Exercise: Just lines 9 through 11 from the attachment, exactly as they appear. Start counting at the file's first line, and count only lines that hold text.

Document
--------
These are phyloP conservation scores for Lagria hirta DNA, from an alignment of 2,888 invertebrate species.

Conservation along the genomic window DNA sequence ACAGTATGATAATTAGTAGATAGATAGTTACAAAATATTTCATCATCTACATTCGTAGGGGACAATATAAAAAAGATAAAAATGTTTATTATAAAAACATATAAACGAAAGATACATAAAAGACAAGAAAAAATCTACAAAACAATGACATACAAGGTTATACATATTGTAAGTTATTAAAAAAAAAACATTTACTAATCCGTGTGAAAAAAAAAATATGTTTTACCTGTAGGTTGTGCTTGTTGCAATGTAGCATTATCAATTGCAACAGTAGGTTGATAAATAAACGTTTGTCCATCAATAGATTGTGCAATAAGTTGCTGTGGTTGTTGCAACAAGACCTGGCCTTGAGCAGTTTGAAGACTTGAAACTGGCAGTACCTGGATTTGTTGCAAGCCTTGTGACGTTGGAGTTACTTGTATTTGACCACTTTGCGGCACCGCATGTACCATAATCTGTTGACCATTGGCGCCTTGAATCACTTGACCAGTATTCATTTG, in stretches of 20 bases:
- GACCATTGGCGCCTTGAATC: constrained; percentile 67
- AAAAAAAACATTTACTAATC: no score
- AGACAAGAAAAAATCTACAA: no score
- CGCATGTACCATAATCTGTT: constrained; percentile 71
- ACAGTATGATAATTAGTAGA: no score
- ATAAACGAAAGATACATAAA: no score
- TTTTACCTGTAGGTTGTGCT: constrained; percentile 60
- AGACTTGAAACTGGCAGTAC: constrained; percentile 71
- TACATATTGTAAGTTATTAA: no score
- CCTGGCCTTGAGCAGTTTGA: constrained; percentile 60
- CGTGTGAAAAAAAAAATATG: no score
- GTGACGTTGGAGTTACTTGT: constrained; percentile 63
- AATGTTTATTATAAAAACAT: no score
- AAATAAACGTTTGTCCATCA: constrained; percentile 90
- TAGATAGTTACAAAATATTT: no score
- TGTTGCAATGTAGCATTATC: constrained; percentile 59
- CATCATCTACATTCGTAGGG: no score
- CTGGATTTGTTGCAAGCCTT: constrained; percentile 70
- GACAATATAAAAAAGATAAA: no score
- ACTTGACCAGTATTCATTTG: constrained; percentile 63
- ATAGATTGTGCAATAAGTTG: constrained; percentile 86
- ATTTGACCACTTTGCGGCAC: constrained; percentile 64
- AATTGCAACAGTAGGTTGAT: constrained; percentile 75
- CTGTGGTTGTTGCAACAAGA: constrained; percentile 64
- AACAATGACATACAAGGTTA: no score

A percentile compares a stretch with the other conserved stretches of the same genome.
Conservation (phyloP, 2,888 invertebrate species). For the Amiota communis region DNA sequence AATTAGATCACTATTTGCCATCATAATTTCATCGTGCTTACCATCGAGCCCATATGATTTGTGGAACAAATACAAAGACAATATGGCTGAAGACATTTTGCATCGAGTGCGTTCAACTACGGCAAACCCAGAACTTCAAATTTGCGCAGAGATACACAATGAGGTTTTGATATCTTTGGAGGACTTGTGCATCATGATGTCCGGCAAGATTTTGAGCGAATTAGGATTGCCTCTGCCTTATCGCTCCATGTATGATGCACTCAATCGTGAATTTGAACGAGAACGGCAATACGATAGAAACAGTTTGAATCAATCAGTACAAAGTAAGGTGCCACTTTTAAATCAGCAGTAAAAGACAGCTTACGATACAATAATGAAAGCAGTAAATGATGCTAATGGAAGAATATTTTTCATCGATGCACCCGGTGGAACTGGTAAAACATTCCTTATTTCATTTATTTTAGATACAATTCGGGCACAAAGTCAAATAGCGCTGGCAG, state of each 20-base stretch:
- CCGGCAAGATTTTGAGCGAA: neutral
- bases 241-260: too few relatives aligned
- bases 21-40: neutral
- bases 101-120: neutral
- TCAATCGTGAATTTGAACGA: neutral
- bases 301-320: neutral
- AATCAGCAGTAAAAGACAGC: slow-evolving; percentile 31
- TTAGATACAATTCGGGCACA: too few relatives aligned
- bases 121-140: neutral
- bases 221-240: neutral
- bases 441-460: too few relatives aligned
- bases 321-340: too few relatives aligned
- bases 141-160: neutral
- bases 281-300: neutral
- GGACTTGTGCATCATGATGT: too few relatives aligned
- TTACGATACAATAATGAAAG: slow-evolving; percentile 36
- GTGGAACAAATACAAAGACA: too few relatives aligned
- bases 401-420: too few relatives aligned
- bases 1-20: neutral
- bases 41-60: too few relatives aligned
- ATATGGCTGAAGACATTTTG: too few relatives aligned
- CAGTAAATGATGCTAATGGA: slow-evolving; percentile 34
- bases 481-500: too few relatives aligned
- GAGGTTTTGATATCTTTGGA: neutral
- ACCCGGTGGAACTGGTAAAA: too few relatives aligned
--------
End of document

- TTTTACCTGTAGGTTGTGCT: constrained; percentile 60
- AGACTTGAAACTGGCAGTAC: constrained; percentile 71
- TACATATTGTAAGTTATTAA: no score